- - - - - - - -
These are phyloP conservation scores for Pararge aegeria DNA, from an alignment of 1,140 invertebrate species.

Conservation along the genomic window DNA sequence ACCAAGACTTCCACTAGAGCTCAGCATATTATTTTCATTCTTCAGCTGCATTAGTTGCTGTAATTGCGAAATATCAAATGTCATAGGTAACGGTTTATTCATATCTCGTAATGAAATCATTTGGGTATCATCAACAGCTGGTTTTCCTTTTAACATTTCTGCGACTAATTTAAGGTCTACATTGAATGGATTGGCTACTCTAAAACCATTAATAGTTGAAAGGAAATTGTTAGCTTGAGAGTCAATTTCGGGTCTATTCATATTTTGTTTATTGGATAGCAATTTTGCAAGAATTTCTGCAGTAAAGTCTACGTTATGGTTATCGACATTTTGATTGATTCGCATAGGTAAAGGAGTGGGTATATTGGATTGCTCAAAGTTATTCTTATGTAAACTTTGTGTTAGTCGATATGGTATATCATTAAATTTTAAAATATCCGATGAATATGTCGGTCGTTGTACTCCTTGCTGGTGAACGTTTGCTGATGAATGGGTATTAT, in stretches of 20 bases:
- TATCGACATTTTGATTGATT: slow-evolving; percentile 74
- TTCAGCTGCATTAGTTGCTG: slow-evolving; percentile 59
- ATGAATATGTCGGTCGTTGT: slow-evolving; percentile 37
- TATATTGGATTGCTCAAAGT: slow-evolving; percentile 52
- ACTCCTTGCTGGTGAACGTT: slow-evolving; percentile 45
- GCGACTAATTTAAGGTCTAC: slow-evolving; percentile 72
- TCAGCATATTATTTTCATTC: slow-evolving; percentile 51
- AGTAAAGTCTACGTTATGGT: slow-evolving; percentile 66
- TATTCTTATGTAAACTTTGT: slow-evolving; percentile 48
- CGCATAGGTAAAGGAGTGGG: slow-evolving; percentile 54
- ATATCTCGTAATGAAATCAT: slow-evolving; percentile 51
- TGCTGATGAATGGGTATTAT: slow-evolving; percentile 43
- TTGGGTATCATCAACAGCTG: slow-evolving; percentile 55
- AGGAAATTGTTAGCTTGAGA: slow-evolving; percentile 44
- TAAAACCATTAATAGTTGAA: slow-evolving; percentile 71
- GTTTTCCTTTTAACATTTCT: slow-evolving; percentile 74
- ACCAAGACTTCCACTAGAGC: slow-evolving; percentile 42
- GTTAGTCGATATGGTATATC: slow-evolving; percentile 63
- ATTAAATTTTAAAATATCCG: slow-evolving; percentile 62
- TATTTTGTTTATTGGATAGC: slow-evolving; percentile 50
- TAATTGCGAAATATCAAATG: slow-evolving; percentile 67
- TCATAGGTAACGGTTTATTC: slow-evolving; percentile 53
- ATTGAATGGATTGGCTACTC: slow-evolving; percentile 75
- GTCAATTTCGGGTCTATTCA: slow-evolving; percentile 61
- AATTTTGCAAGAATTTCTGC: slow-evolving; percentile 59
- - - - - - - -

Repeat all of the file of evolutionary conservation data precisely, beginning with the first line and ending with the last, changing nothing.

These are phyloP conservation scores for Pararge aegeria DNA, from an alignment of 1,140 invertebrate species.

Conservation along the genomic window DNA sequence ACCAAGACTTCCACTAGAGCTCAGCATATTATTTTCATTCTTCAGCTGCATTAGTTGCTGTAATTGCGAAATATCAAATGTCATAGGTAACGGTTTATTCATATCTCGTAATGAAATCATTTGGGTATCATCAACAGCTGGTTTTCCTTTTAACATTTCTGCGACTAATTTAAGGTCTACATTGAATGGATTGGCTACTCTAAAACCATTAATAGTTGAAAGGAAATTGTTAGCTTGAGAGTCAATTTCGGGTCTATTCATATTTTGTTTATTGGATAGCAATTTTGCAAGAATTTCTGCAGTAAAGTCTACGTTATGGTTATCGACATTTTGATTGATTCGCATAGGTAAAGGAGTGGGTATATTGGATTGCTCAAAGTTATTCTTATGTAAACTTTGTGTTAGTCGATATGGTATATCATTAAATTTTAAAATATCCGATGAATATGTCGGTCGTTGTACTCCTTGCTGGTGAACGTTTGCTGATGAATGGGTATTAT, in stretches of 20 bases:
- TATCGACATTTTGATTGATT: slow-evolving; percentile 74
- TTCAGCTGCATTAGTTGCTG: slow-evolving; percentile 59
- ATGAATATGTCGGTCGTTGT: slow-evolving; percentile 37
- TATATTGGATTGCTCAAAGT: slow-evolving; percentile 52
- ACTCCTTGCTGGTGAACGTT: slow-evolving; percentile 45
- GCGACTAATTTAAGGTCTAC: slow-evolving; percentile 72
- TCAGCATATTATTTTCATTC: slow-evolving; percentile 51
- AGTAAAGTCTACGTTATGGT: slow-evolving; percentile 66
- TATTCTTATGTAAACTTTGT: slow-evolving; percentile 48
- CGCATAGGTAAAGGAGTGGG: slow-evolving; percentile 54
- ATATCTCGTAATGAAATCAT: slow-evolving; percentile 51
- TGCTGATGAATGGGTATTAT: slow-evolving; percentile 43
- TTGGGTATCATCAACAGCTG: slow-evolving; percentile 55
- AGGAAATTGTTAGCTTGAGA: slow-evolving; percentile 44
- TAAAACCATTAATAGTTGAA: slow-evolving; percentile 71
- GTTTTCCTTTTAACATTTCT: slow-evolving; percentile 74
- ACCAAGACTTCCACTAGAGC: slow-evolving; percentile 42
- GTTAGTCGATATGGTATATC: slow-evolving; percentile 63
- ATTAAATTTTAAAATATCCG: slow-evolving; percentile 62
- TATTTTGTTTATTGGATAGC: slow-evolving; percentile 50
- TAATTGCGAAATATCAAATG: slow-evolving; percentile 67
- TCATAGGTAACGGTTTATTC: slow-evolving; percentile 53
- ATTGAATGGATTGGCTACTC: slow-evolving; percentile 75
- GTCAATTTCGGGTCTATTCA: slow-evolving; percentile 61
- AATTTTGCAAGAATTTCTGC: slow-evolving; percentile 59